Tin Star Review: A Canadian Rockies cracker with top-notch acting, an Irish element and a chain of tragic events
I don’t know is it the Rupert Murdoch connection or what, but Sky Atlantic’s original programming gets, I feel, an unfair press. In the last few years they’ve produced two seasons of Fortitude – one of the best and most original dramas in recent times.
This year saw Riviera, which wasn’t in the same class but I thoroughly enjoyed it nonetheless: trashy, glossy, OTT and extremely entertaining.Now comes Tin Star, a ten-part thriller starring Tim Roth and Irish actress Genevieve O’Reilly.
We got a sneak peek at the first episode, and this could be a real cracker. Roth and O’Reilly lead as Jim and Angela Worth, an English-Irish couple recently emigrated from London to the small Alberta town of Little Big Bear, nestling under the Canadian Rockies.
Along with teenage daughter Anna and small son Petey, they’re fleeing the past. Jim is an alcoholic, a former Met cop with a very dark side – his undercover alter-ego, Jack Devlin, was as bad as any criminal, and threatened to tear apart Jim himself and the entire family
Now he attends AA meetings and works as Sheriff of Little Big Bear. Angela tries to fit in to the community; Anna, in classically melodramatic teenager fashion, hates small-town life.
Be grateful for what you have, et cetera: a huge oil concern, North Stream Oil, opens a refinery outside town. An influx of migrant workers brings rising crime levels; the refinery brings pollution.
After raising concerns, a doctor friend of Jim dies, apparently by suicide but he’s suspicious.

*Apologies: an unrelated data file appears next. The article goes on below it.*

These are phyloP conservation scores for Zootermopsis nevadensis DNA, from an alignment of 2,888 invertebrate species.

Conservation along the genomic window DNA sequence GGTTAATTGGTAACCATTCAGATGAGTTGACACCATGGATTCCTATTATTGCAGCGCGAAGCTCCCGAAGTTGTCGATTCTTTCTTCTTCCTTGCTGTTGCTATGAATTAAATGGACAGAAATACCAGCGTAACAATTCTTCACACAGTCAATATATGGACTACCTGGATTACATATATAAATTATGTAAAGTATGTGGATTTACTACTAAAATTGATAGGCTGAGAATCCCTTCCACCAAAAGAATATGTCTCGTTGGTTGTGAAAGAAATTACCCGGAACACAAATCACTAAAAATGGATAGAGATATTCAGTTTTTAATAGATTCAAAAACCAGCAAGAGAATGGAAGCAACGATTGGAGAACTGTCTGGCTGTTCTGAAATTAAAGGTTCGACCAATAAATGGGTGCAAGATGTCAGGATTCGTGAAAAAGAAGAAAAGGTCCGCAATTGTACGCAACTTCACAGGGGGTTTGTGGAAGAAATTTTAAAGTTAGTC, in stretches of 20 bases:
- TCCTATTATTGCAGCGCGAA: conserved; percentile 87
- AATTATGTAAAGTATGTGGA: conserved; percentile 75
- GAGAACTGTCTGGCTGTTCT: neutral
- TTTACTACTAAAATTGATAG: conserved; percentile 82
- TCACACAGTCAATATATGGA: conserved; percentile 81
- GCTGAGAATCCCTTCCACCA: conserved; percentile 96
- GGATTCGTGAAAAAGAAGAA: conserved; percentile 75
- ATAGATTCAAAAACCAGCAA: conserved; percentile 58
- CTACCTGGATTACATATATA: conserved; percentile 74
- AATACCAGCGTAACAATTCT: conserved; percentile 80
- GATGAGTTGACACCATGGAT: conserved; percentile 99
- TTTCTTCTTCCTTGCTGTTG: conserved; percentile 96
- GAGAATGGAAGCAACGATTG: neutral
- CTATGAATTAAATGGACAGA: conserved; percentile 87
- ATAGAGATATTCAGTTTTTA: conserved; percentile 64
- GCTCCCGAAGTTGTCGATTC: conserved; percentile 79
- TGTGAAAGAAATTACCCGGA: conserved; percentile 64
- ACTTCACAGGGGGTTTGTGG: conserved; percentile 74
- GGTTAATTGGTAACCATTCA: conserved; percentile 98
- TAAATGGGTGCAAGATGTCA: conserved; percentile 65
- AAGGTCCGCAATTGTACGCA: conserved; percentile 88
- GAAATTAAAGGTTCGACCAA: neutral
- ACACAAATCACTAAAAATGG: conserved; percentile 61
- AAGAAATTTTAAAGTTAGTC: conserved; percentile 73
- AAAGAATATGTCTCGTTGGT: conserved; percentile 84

He starts to ask awkward questions of North Stream and their too-smooth PR guru, played by Mad Men’s Christina Hendricks.
Then one night, the Worths’ home is attacked by gunmen…and an awful chain of tragic events is set in place.
The opener is tense, pacey and cinematic (those gargantuan Rockies and oceanic open skies look fantastic).
As you’d expert, there’s top-notch acting from Roth, Hendricks and O’Reilly among others; the clash-of-cultures elements are funny at times and, as anyone who’s lived abroad will appreciate, painfully true at others.
It sets the foundations for this fictional universe in a smart, unforced way – there’s a minimum of clumsy exposition – and ends with a genuinely shocking conclusion that tees up the rest of the series nicely.
Revenge lies ahead, as Jim rediscovers his inner Mr Hyde and channels the monster inside for the greater good.
Revenge: bloody, inexorable, justified…and thrilling, in that queasy way these things often are on-screen. I’ll be there to see how it all plays out.